These are the electoral districts that voted for Mr. Harper’s federal Conservatives in 2011, but picked Kathleen Wynne’s provincial Liberals in last year’s Ontario election. There were 38 Ontario ridings that did that blue-red switch. Most of them are in an east-west strip from Belleville to Brantford that skirts around Toronto’s core.

Now it’s a three-way federal race, and this turf is likely to be telling.

These ridings were the path to Mr. Harper’s majority government in the 2011 election, and he probably can’t win another majority without taking most of these seats. In the last weeks of the 2011 campaign, he travelled Highway 401 warning Liberal voters against a surging NDP – swaying enough to his side.

For the NDP’s orange wave, they are a critical test. The New Democrats have rarely been competitive in these ridings, where races have usually been run between the Conservatives and Liberals. But they can’t expect to break out of opposition unless they can appeal to voters here, and gain substantial ground.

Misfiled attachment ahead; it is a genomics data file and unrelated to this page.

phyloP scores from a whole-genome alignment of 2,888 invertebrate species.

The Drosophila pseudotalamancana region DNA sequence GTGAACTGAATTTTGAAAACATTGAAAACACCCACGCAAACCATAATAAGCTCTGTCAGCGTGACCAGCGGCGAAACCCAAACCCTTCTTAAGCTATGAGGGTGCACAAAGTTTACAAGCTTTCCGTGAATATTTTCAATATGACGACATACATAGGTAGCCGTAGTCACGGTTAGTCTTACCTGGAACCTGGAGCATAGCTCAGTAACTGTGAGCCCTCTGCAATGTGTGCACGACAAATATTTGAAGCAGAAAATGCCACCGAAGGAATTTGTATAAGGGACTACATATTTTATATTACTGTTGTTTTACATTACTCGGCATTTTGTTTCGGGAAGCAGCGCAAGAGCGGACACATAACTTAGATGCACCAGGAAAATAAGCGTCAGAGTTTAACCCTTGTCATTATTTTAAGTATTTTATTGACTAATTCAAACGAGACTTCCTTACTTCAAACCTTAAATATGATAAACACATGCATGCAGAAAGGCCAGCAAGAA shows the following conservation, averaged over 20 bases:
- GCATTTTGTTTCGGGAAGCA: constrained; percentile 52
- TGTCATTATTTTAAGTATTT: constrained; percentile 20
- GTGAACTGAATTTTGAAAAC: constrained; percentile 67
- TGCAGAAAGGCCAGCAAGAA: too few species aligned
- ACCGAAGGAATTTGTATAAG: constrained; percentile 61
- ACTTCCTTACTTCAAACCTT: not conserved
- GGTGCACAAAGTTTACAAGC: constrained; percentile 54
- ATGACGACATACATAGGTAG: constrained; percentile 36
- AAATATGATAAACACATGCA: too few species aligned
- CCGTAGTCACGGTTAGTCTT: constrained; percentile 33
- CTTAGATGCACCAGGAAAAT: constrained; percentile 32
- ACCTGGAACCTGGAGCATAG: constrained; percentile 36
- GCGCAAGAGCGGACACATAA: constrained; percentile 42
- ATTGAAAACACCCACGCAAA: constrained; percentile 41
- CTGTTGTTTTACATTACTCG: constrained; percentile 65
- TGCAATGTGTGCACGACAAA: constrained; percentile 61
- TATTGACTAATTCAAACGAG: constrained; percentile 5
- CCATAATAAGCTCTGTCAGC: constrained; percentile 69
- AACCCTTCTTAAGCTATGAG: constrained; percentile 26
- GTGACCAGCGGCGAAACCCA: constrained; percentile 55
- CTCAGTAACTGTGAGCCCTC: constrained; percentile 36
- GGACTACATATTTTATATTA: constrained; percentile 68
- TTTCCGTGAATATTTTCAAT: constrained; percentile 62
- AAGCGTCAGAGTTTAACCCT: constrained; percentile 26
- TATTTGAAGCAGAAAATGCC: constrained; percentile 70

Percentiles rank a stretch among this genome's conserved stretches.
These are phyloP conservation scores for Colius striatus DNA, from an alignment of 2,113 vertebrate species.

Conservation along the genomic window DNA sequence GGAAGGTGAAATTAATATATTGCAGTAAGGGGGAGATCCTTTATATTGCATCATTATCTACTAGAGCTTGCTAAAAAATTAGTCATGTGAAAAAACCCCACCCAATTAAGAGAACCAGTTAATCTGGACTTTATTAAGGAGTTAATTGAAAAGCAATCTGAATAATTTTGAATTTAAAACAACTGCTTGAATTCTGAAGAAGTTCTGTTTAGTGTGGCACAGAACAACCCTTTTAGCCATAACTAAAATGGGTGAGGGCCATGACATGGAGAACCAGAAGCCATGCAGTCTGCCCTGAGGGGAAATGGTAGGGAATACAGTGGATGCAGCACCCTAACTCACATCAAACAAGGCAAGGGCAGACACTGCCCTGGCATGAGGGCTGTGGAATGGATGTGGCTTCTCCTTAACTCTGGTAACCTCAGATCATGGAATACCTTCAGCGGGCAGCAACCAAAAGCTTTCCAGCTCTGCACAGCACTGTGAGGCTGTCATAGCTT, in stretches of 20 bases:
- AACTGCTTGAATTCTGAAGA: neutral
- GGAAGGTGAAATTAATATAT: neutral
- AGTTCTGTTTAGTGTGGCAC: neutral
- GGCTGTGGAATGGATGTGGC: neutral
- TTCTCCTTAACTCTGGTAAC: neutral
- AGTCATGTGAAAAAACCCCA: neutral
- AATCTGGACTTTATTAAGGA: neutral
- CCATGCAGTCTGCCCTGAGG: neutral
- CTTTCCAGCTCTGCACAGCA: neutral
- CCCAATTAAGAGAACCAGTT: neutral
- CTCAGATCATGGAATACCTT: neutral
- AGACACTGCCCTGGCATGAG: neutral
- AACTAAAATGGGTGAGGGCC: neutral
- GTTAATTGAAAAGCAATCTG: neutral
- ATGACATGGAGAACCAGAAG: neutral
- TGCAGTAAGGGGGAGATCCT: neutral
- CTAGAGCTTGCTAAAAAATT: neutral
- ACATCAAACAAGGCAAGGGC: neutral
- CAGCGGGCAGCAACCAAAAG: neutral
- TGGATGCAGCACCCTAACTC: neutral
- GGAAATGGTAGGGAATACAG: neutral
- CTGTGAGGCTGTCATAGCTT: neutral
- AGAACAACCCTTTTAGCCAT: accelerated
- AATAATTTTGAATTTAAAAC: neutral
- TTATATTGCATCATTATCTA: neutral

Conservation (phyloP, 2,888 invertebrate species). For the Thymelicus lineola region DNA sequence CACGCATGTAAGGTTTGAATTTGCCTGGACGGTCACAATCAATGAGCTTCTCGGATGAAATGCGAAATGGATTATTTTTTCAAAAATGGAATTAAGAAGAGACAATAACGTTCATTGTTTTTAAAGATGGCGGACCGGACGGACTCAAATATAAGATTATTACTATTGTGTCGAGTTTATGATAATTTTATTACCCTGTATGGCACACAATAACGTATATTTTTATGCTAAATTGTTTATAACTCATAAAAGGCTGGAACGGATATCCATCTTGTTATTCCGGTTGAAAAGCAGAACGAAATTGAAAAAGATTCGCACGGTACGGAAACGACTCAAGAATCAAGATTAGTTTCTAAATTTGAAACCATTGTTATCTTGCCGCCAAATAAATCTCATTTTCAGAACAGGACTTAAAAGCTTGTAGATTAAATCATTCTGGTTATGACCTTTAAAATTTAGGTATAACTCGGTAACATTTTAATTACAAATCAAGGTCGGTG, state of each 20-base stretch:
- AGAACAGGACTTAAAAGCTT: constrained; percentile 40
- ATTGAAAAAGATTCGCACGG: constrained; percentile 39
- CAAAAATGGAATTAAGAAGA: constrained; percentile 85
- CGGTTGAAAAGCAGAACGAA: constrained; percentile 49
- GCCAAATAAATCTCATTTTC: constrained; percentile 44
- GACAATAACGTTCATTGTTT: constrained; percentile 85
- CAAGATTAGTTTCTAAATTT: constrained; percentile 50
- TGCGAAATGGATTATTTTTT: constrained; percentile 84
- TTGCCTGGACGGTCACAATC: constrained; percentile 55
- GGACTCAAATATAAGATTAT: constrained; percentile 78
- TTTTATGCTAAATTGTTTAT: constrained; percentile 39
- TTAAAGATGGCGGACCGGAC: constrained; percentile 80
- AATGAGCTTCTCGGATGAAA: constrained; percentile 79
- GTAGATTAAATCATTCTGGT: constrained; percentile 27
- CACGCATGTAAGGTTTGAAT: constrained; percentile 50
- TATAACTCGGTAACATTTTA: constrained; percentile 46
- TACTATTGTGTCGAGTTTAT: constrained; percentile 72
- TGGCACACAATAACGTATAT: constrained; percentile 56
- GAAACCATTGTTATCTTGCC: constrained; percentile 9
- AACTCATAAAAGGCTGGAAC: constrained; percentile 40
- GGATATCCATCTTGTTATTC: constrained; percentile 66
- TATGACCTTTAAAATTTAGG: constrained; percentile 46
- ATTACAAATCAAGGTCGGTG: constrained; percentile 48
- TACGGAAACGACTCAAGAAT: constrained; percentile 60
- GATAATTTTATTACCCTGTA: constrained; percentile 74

For Liberal Leader Justin Trudeau, they are vital: they remain the largest group of ridings where his party are in relatively close races to gain seats. They represent his best bet to lead his party out of third-party status, and must-win territory if they hope to take power.

Most are in bedroom communities, often places that have boomed rapidly from small town to suburban sprawl. They tend to be ethnically diverse, and many are reasonably affluent. And there will be even more of them in 2015: Ontario will gain 15 new federal seats under electoral redistribution, many in this strip.

Ask The Globe: “Who is the middle class?”

For the duration of the election, The Globe is answering your questions – from fact-checking leaders’ statements to digging deep into policies and promises. Have a question? Tweet it with #AskTheGlobe

Our first selected question comes from reader Andrea Jarman:  Who is the middle class? #AskTheGlobe #elxn42

Globe business reporter Tavia Grant has the answer: